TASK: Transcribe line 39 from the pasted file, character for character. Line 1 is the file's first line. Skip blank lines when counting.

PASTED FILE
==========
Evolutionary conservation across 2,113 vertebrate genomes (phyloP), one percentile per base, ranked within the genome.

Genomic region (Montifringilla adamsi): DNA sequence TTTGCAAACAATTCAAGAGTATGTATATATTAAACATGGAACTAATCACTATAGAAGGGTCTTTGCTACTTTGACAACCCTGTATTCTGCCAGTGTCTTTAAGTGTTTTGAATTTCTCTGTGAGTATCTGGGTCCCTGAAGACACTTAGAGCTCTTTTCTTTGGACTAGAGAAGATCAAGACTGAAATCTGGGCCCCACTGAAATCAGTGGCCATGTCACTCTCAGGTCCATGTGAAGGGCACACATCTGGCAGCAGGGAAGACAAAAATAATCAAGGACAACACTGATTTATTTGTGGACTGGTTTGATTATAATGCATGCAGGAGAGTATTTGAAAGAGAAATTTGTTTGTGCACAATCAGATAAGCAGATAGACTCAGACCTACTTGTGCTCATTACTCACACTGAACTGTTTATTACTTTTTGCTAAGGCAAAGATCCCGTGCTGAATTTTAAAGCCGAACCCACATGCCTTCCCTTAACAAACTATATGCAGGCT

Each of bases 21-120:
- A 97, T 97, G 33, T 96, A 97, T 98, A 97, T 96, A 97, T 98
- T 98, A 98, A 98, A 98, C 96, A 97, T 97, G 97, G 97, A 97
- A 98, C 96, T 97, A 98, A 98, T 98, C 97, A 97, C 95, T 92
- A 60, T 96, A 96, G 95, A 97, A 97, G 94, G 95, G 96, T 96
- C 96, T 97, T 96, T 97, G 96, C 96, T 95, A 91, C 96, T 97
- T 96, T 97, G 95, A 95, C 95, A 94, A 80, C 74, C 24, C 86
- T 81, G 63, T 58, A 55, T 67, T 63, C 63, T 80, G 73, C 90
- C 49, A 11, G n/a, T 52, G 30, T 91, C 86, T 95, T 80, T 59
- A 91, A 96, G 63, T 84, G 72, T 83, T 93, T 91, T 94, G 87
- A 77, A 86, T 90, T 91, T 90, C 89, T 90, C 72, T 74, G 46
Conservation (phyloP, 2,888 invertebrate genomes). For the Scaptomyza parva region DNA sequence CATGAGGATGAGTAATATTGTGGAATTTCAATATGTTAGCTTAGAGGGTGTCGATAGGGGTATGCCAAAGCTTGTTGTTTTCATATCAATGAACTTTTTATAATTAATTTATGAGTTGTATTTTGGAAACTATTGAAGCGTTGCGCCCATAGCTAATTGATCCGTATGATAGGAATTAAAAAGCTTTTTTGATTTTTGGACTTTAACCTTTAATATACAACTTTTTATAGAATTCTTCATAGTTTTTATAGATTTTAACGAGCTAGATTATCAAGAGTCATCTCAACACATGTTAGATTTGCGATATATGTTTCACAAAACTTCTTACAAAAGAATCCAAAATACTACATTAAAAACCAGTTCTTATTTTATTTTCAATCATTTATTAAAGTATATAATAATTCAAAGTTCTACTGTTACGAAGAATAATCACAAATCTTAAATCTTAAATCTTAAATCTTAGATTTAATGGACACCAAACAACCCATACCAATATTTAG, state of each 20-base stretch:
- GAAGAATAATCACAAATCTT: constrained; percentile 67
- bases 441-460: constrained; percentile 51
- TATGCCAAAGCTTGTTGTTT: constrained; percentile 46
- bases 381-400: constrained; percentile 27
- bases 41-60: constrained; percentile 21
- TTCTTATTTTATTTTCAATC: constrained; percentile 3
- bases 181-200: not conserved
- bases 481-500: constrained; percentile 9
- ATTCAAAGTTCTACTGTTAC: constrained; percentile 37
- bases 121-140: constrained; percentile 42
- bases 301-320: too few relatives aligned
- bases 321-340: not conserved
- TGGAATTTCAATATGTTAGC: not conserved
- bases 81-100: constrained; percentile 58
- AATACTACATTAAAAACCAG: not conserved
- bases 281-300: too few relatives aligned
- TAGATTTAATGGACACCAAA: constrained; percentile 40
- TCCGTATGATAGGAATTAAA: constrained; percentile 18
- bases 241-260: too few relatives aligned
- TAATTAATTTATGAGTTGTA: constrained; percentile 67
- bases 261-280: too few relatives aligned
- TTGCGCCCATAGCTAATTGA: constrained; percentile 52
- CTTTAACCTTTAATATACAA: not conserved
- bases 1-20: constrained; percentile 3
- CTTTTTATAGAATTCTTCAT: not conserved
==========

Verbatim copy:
- CTTTTTATAGAATTCTTCAT: not conserved